Being Your Own Health Advocate
Sometimes You Have to Be Demanding
Working in healthcare I see so many patients and families who are completely clueless when it comes to their health and the care they receive from doctors, nurses, and other health professionals. So many patients just take the information they are given as the gospel and never take steps to take control of their healthcare.
In the past year I have quickly learned that sometimes you have to fight for yourself and those you love. Within the past year both of my parent’s were diagnosed with cancer and both underwent surgery to remove the cancerous masses (kidney and prostate). Going into this situation I knew we needed to be prepared.
How many times have you been to a doctor’s appointment and you had so many questions that you wanted to ask the doctor, yet once you were actually in the room with them you forgot half of what you wanted to talk to them about? I encouraged my parents to use an app on their phones, such as Google Keep or Evernote, to make notes of questions that they wanted to ask the doctors.
We also did a lot of research on the various treatments available for each of their situations. Researching these topics is so easy today thanks to the internet. However, I do caution you that you can’t always believe everything that you read online. Do your research with reputable websites such as WebMD, American Cancer Society and the Mayo Clinic.
Understand How Your Insurance Works
I work with insurance companies on a daily basis and I see so many patients who have no idea what a copay is or coinsurance or deductible. Does your insurance company require prior authorizations? Find out the timeline for how long it takes to approve a test or procedure. Does your insurance company pay a certain percentage of your bill and then you are responsible for the rest? Have you met your deductible? Will you have to pay your deductible prior to a test or procedure? All of these are important questions that you need to know in order to take control of your healthcare.
Many insurance companies have a website where you can find the answers to a lot of your questions. My insurance company even has a cost estimator on their site. I can research a procedure and find out the cost and hospitals or clinics within a certain range of miles from my home.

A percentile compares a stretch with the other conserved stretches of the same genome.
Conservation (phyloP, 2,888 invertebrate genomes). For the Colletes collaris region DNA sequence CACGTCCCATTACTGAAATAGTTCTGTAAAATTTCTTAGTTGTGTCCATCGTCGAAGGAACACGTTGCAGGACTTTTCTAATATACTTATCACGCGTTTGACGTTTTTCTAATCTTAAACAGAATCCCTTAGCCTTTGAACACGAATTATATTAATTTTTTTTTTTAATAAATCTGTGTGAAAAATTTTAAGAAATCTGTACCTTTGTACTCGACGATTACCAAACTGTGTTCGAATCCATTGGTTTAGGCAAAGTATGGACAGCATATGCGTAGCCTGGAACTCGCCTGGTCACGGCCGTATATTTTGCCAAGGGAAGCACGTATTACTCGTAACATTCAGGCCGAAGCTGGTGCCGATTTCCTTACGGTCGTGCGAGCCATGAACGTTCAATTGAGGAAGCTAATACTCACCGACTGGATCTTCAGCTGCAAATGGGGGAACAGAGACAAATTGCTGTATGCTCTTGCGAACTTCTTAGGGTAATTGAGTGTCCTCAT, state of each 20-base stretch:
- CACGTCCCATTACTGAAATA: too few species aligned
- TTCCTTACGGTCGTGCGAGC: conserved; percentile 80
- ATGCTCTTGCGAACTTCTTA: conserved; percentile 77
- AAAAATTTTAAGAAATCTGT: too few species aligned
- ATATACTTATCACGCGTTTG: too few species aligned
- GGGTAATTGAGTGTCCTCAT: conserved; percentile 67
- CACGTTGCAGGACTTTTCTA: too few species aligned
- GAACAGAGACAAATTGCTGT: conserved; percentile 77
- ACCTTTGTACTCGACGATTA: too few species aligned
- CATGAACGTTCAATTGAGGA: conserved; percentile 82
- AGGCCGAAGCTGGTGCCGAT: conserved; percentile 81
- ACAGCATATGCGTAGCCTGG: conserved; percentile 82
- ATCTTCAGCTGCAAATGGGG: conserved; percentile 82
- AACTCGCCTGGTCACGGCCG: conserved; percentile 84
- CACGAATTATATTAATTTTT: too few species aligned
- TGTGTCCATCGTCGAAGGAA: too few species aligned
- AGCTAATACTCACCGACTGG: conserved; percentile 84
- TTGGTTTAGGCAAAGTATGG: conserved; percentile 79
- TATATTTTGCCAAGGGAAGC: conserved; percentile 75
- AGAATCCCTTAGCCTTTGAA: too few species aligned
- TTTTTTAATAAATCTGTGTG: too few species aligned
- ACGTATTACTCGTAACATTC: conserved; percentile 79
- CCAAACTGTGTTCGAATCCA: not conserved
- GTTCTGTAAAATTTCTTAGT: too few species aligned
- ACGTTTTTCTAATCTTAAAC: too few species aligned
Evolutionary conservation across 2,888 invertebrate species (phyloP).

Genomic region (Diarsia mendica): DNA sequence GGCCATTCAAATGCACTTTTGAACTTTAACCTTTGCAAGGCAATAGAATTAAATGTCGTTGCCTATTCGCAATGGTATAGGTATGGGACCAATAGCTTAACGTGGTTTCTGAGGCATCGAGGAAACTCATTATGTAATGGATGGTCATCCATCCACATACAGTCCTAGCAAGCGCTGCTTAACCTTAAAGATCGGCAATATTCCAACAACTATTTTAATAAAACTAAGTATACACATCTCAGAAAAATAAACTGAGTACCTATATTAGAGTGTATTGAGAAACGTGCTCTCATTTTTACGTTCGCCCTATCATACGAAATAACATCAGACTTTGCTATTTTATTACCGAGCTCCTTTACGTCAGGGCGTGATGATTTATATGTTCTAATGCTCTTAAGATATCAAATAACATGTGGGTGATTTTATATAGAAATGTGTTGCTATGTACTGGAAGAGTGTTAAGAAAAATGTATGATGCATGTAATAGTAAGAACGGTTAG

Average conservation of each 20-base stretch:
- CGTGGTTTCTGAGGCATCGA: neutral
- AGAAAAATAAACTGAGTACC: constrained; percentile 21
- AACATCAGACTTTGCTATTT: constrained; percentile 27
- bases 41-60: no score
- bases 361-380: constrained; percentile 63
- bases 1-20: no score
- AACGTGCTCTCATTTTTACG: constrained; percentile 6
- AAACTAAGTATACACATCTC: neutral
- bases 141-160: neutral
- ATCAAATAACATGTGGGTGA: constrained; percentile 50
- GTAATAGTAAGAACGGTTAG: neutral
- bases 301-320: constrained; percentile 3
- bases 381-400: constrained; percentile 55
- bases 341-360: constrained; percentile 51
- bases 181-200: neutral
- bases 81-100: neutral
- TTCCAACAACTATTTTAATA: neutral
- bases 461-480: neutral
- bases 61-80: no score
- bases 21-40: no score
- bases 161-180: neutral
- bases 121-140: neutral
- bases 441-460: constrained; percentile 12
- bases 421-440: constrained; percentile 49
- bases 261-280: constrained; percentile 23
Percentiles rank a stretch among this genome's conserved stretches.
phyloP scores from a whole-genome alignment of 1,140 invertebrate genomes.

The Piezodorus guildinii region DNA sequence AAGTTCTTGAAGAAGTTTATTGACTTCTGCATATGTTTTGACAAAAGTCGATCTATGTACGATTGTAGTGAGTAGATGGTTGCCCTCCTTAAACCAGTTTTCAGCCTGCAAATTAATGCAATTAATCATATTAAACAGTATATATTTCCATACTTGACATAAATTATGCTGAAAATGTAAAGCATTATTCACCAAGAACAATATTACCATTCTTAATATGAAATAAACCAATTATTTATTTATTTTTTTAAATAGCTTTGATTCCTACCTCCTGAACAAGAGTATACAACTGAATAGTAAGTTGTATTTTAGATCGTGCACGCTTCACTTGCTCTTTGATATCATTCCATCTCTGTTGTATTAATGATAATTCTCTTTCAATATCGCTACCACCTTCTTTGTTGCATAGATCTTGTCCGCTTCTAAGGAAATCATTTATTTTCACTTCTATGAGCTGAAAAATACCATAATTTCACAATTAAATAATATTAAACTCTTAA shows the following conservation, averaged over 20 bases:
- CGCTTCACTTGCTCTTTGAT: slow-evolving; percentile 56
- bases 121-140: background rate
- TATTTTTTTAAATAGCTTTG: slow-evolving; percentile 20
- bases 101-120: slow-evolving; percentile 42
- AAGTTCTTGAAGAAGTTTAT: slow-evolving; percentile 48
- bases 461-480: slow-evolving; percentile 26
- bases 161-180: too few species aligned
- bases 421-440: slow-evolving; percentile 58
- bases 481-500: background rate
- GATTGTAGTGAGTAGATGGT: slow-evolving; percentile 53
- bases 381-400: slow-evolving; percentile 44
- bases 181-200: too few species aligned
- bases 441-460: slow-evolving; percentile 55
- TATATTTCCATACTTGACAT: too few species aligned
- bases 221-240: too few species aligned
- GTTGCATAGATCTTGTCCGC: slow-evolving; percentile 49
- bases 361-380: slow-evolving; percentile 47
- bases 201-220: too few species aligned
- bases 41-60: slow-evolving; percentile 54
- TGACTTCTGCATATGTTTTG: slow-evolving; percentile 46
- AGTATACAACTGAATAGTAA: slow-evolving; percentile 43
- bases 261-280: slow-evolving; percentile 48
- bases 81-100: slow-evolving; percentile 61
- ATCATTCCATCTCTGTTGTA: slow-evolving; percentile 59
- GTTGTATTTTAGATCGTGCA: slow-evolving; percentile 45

Sometimes You Have To Be Demanding
I recently had to be very demanding with a doctor’s office where I am a patient. I felt like I had to turn on the “bitch mode” if you know what I mean. Over a month ago I went to see a different doctor for a second opinion in regards to my foot pain and diagnosis of plantar fasciitis. Getting a second opinion is so important. I had been going to another podiatrist for over a year and was being treated for plantar fasciitis but it just was not getting any better, actually was getting worse.
After seeing the second doctor he wanted to do an MRI, which requires the doctor’s office to do a prior authorization with my insurance company. Four weeks had went by and I had not heard anything from the doctor’s office. Over the last couple of weeks I called the doctor’s office to try and speak to the staff who submit the authorizations. Each time I was sent to a voicemail box and each time I left a message requesting a callback. No response.
Finally yesterday I had had enough. Like I said before it was time to turn on the bitch mode (sorry about the language). After calling and being sent to the same voicemail box again yesterday I called my insurance company. They informed me that they had not even received a request from the doctor. So, I called my doctor’s office back and asked to speak to the office manager. I informed her about my situation. She was very nice and apologized repeatedly and assured me that I would receive a call back from her office within an hour.
Sure enough, within an hour one of the staff members called me. She informed me that my insurance company had denied the request for an MRI. The solution to that would be for the doctor to call the insurance company himself and do what they call a peer to peer review to try and get them to approve the MRI. The staff from the doctor’s office advised me that it would be at least a couple of weeks before the doctor could call because he was out of town. By this time my blood was boiling! I nicely, but very firmly, informed her that that timeline was not acceptable. I am in pain on a daily basis to the point that I can not walk sometimes. I “strongly” suggested that she get one of the numerous other doctors in the clinic to call and do the peer to peer review and also advised her that I would expect a call back by the end of the day to let me know the status of the request. I could tell she was very shocked that someone was standing up to her.
Sometimes it pays off to be demanding and advocate for yourself. By the end of the day I had an MRI scheduled for next week and a follow up appointment with the doctor. Had I just set back and let the doctor’s office work on their own timeline I would probably still be waiting for an MRI two months from now.
If you or your loved ones are dealing with health related issues, take the steps needed to be your own healthcare advocate.
* Ask Questions
* Be Prepared
* Understand How Your Insurance Works
* Stand Up for Yourself